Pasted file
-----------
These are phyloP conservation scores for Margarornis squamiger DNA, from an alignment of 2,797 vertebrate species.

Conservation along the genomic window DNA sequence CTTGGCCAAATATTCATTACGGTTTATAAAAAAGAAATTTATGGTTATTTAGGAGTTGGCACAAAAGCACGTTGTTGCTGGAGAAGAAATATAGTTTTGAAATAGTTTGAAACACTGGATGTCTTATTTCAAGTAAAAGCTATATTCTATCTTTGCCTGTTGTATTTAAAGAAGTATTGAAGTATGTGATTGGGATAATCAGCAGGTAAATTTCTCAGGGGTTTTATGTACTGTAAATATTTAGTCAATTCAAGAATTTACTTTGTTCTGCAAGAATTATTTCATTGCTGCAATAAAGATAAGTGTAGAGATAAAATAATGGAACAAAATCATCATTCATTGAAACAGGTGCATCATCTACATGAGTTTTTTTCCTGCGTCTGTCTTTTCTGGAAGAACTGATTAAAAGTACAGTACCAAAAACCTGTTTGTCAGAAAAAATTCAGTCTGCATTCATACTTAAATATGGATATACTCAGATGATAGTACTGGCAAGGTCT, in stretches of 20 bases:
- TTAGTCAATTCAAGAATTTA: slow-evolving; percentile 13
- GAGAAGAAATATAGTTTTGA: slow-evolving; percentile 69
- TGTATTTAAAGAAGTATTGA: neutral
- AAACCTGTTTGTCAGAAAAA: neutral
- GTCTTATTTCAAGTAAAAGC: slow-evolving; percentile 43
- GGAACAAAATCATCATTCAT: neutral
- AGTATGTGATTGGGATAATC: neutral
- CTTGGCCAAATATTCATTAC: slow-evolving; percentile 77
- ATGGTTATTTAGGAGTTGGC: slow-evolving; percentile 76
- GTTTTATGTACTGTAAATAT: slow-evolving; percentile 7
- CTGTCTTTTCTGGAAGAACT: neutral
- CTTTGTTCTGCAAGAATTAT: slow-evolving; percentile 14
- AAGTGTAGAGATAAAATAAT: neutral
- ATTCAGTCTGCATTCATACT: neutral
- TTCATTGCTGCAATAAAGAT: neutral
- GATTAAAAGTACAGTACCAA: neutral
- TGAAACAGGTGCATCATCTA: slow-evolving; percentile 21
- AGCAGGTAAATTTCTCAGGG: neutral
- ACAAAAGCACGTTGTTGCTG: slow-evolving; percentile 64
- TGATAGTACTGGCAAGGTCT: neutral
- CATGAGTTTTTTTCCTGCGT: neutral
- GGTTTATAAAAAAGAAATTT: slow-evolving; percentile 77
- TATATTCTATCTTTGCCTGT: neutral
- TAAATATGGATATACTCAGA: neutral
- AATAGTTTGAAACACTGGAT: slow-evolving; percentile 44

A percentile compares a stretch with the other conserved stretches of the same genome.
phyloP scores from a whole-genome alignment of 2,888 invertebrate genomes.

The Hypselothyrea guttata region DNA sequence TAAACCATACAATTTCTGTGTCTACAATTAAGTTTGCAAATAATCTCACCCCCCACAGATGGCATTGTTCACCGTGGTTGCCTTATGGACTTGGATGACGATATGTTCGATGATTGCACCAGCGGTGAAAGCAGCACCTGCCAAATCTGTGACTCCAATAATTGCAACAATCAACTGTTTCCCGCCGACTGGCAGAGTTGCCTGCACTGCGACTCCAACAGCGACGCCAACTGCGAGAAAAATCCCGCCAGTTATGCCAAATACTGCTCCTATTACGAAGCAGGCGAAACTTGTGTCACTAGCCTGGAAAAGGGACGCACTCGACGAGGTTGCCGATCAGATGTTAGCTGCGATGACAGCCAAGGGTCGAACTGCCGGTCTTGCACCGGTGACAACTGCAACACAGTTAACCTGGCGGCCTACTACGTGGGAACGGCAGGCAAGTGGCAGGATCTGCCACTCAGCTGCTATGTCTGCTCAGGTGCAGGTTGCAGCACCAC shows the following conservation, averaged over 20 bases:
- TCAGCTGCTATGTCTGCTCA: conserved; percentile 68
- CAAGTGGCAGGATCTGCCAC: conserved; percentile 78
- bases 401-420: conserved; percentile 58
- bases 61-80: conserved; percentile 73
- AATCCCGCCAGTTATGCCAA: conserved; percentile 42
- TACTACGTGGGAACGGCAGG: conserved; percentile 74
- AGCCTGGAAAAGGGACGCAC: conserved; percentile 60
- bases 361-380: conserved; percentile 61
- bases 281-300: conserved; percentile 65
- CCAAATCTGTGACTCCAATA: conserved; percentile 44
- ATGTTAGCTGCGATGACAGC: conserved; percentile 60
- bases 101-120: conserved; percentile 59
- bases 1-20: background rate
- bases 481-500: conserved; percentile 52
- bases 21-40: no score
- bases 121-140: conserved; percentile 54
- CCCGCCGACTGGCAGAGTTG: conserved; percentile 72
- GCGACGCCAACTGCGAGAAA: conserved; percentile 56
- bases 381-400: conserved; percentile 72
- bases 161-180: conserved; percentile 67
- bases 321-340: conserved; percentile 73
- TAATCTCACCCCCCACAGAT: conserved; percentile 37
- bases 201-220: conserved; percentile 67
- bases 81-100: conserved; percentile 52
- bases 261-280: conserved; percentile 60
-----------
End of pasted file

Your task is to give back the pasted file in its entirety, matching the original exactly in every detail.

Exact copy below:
These are phyloP conservation scores for Margarornis squamiger DNA, from an alignment of 2,797 vertebrate species.

Conservation along the genomic window DNA sequence CTTGGCCAAATATTCATTACGGTTTATAAAAAAGAAATTTATGGTTATTTAGGAGTTGGCACAAAAGCACGTTGTTGCTGGAGAAGAAATATAGTTTTGAAATAGTTTGAAACACTGGATGTCTTATTTCAAGTAAAAGCTATATTCTATCTTTGCCTGTTGTATTTAAAGAAGTATTGAAGTATGTGATTGGGATAATCAGCAGGTAAATTTCTCAGGGGTTTTATGTACTGTAAATATTTAGTCAATTCAAGAATTTACTTTGTTCTGCAAGAATTATTTCATTGCTGCAATAAAGATAAGTGTAGAGATAAAATAATGGAACAAAATCATCATTCATTGAAACAGGTGCATCATCTACATGAGTTTTTTTCCTGCGTCTGTCTTTTCTGGAAGAACTGATTAAAAGTACAGTACCAAAAACCTGTTTGTCAGAAAAAATTCAGTCTGCATTCATACTTAAATATGGATATACTCAGATGATAGTACTGGCAAGGTCT, in stretches of 20 bases:
- TTAGTCAATTCAAGAATTTA: slow-evolving; percentile 13
- GAGAAGAAATATAGTTTTGA: slow-evolving; percentile 69
- TGTATTTAAAGAAGTATTGA: neutral
- AAACCTGTTTGTCAGAAAAA: neutral
- GTCTTATTTCAAGTAAAAGC: slow-evolving; percentile 43
- GGAACAAAATCATCATTCAT: neutral
- AGTATGTGATTGGGATAATC: neutral
- CTTGGCCAAATATTCATTAC: slow-evolving; percentile 77
- ATGGTTATTTAGGAGTTGGC: slow-evolving; percentile 76
- GTTTTATGTACTGTAAATAT: slow-evolving; percentile 7
- CTGTCTTTTCTGGAAGAACT: neutral
- CTTTGTTCTGCAAGAATTAT: slow-evolving; percentile 14
- AAGTGTAGAGATAAAATAAT: neutral
- ATTCAGTCTGCATTCATACT: neutral
- TTCATTGCTGCAATAAAGAT: neutral
- GATTAAAAGTACAGTACCAA: neutral
- TGAAACAGGTGCATCATCTA: slow-evolving; percentile 21
- AGCAGGTAAATTTCTCAGGG: neutral
- ACAAAAGCACGTTGTTGCTG: slow-evolving; percentile 64
- TGATAGTACTGGCAAGGTCT: neutral
- CATGAGTTTTTTTCCTGCGT: neutral
- GGTTTATAAAAAAGAAATTT: slow-evolving; percentile 77
- TATATTCTATCTTTGCCTGT: neutral
- TAAATATGGATATACTCAGA: neutral
- AATAGTTTGAAACACTGGAT: slow-evolving; percentile 44

A percentile compares a stretch with the other conserved stretches of the same genome.
phyloP scores from a whole-genome alignment of 2,888 invertebrate genomes.

The Hypselothyrea guttata region DNA sequence TAAACCATACAATTTCTGTGTCTACAATTAAGTTTGCAAATAATCTCACCCCCCACAGATGGCATTGTTCACCGTGGTTGCCTTATGGACTTGGATGACGATATGTTCGATGATTGCACCAGCGGTGAAAGCAGCACCTGCCAAATCTGTGACTCCAATAATTGCAACAATCAACTGTTTCCCGCCGACTGGCAGAGTTGCCTGCACTGCGACTCCAACAGCGACGCCAACTGCGAGAAAAATCCCGCCAGTTATGCCAAATACTGCTCCTATTACGAAGCAGGCGAAACTTGTGTCACTAGCCTGGAAAAGGGACGCACTCGACGAGGTTGCCGATCAGATGTTAGCTGCGATGACAGCCAAGGGTCGAACTGCCGGTCTTGCACCGGTGACAACTGCAACACAGTTAACCTGGCGGCCTACTACGTGGGAACGGCAGGCAAGTGGCAGGATCTGCCACTCAGCTGCTATGTCTGCTCAGGTGCAGGTTGCAGCACCAC shows the following conservation, averaged over 20 bases:
- TCAGCTGCTATGTCTGCTCA: conserved; percentile 68
- CAAGTGGCAGGATCTGCCAC: conserved; percentile 78
- bases 401-420: conserved; percentile 58
- bases 61-80: conserved; percentile 73
- AATCCCGCCAGTTATGCCAA: conserved; percentile 42
- TACTACGTGGGAACGGCAGG: conserved; percentile 74
- AGCCTGGAAAAGGGACGCAC: conserved; percentile 60
- bases 361-380: conserved; percentile 61
- bases 281-300: conserved; percentile 65
- CCAAATCTGTGACTCCAATA: conserved; percentile 44
- ATGTTAGCTGCGATGACAGC: conserved; percentile 60
- bases 101-120: conserved; percentile 59
- bases 1-20: background rate
- bases 481-500: conserved; percentile 52
- bases 21-40: no score
- bases 121-140: conserved; percentile 54
- CCCGCCGACTGGCAGAGTTG: conserved; percentile 72
- GCGACGCCAACTGCGAGAAA: conserved; percentile 56
- bases 381-400: conserved; percentile 72
- bases 161-180: conserved; percentile 67
- bases 321-340: conserved; percentile 73
- TAATCTCACCCCCCACAGAT: conserved; percentile 37
- bases 201-220: conserved; percentile 67
- bases 81-100: conserved; percentile 52
- bases 261-280: conserved; percentile 60